Agave nectar (more accurately called agave syrup) is a sweetener commercially produced from several species of agave, including Agave tequilana(blue agave) and Agave salmiana. Agave syrup is sweeter than honey and tends to be less viscous. Most agave syrup comes from Mexico and South Africa
Agave syrup is 1.4 to 1.6 times sweeter than sugar and is often substituted for sugar or honey in recipes. In cooking, it is commonly used as a vegan alternative to honey for those who choose to exclude animal products from their diets. Agave syrup dissolves quickly and so it can be used as a sweetener for cold beverages such as iced tea. It is added to some breakfast cereals as a binding agent.
Agave nectar is marketed as a natural sweetener, which may appeal to you if you’re looking for a sweetening agent that’s unrefined and free from additives. However, many brands of agave nectar do undergo some commercial processing before they’re distributed to consumers. If you are concerned about preservatives, artificial coloring or other chemical additives in the foods you eat, look for brands of agave that bear the label “100 percent organic” or “organic.” A food labeled 100 percent organic must be made entirely with organic ingredients, and a food labeled organic must be made with at least 95 percent organic ingredients.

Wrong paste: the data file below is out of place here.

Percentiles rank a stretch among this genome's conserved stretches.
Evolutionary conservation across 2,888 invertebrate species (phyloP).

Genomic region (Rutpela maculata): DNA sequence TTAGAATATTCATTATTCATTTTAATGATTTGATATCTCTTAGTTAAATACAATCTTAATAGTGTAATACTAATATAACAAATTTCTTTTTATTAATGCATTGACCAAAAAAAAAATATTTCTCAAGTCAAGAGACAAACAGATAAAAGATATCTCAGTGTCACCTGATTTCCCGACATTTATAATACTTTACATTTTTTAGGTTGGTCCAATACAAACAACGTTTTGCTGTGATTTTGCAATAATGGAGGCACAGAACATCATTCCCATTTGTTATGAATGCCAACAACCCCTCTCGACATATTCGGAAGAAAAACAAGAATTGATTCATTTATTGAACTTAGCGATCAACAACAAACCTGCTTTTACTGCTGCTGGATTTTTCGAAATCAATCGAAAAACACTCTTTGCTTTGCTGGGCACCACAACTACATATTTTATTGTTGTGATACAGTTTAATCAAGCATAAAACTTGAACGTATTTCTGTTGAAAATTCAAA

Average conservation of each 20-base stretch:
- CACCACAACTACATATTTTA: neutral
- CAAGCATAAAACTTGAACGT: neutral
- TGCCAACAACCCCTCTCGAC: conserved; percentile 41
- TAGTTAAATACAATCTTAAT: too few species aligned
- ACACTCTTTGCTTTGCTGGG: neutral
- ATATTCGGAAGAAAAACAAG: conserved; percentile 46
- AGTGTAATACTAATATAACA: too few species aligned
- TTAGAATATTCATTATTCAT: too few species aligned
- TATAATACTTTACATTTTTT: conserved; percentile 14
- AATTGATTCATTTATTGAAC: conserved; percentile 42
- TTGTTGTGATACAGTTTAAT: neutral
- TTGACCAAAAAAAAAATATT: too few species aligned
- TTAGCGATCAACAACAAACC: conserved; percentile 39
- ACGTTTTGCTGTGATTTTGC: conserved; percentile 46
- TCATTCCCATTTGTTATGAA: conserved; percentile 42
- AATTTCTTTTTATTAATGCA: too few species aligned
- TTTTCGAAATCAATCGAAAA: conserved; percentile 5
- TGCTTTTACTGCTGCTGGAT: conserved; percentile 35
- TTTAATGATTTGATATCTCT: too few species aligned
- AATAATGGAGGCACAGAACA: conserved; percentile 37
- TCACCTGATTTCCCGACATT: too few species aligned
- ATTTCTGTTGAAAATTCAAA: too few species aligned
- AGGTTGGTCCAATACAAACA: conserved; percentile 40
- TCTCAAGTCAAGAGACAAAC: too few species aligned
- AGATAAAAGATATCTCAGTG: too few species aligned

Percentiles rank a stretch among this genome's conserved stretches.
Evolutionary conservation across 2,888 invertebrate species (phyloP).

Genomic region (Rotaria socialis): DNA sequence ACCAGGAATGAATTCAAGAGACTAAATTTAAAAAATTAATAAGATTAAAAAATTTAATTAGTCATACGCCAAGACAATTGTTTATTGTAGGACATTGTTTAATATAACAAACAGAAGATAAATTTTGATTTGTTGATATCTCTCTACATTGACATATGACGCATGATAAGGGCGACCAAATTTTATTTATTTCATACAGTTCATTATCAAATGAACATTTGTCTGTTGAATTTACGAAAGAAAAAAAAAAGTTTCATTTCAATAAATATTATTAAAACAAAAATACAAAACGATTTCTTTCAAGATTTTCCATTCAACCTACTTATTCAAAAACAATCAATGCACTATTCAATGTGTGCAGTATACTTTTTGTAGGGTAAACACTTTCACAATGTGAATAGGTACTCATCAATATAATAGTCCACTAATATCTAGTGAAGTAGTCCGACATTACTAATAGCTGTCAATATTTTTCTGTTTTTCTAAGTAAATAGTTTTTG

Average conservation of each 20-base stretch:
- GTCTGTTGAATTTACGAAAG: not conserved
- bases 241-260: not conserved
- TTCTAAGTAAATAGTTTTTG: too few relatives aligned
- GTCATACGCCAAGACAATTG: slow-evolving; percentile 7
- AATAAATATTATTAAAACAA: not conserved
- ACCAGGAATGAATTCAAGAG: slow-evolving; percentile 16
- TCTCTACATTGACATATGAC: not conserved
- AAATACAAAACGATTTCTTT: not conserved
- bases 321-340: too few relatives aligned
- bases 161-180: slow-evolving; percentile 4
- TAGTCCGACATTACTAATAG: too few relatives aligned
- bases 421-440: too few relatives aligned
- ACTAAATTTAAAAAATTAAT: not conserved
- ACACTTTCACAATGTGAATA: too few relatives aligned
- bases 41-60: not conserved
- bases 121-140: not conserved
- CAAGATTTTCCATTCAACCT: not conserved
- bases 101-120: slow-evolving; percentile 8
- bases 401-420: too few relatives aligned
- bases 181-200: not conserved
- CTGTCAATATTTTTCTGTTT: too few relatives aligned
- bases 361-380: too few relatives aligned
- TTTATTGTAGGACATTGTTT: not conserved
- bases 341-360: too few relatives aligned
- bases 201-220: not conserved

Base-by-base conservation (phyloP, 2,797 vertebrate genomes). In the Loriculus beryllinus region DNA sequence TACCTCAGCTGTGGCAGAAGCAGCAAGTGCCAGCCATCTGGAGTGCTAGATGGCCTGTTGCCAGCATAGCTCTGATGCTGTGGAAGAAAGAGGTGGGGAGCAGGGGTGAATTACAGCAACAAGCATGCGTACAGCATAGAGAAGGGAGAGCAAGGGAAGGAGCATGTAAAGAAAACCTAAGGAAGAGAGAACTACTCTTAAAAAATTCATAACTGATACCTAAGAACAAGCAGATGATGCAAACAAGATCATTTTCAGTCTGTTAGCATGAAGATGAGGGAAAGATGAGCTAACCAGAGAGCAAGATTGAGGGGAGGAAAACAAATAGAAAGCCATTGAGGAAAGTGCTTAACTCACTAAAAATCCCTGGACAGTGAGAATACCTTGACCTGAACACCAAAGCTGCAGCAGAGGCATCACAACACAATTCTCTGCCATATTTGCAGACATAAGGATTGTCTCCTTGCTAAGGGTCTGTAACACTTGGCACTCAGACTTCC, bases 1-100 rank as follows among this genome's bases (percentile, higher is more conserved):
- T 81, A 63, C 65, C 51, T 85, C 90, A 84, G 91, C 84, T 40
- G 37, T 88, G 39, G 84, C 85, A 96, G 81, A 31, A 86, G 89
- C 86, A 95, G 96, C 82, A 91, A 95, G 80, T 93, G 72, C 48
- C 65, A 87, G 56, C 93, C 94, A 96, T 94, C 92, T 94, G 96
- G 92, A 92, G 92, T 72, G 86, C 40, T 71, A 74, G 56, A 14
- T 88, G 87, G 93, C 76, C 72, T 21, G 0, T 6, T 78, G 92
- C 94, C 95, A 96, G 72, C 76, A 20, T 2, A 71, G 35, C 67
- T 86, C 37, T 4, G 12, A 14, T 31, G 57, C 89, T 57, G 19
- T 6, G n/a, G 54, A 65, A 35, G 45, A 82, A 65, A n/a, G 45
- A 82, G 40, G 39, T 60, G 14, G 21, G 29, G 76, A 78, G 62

Glycemic Index Value
Proponents of agave nectar claim that this sweetener is a healthier choice for diabetics than sugar or honey because of its relatively low glycemic index value. The glycemic index, or GI, measures the effects of foods that contain carbohydrates on your blood glucose levels. Because agave nectar has a high concentration of fructose, which does not exert a strong effect on blood sugar levels, the GI value of agave is low compared to other sweeteners. “Diabetes Forecast” magazine notes that agave nectar contains approximately the same number of carbohydrates as sugar — about 4 grams per teaspoon. To control your intake of carbohydrates and keep your blood sugar within a healthy range, limit your use of agave nectar as you would sugar or honey.
Despite claims that agave nectar is healthier than refined table sugar, this natural sweetener may not be any more nutritious than sugar or honey. According to the A Word on Nutrition website, the vitamin and mineral content is essentially the same as honey or sugar. Using agave syrup instead of honey or sugar may ultimately come down to a matter of personal preference rather than increased health benefits. Like other high-calorie sweeteners, agave nectar may contribute to weight gain or elevated triglyceride levels if you use it in excess. To enjoy agave nectar without compromising your health, include this product in your daily budget of discretionary calories after you’ve met your requirements for essential nutrients.
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Source: Wikipedia, https://en.wikipedia.org/wiki/Agave_nectar#Culinary_use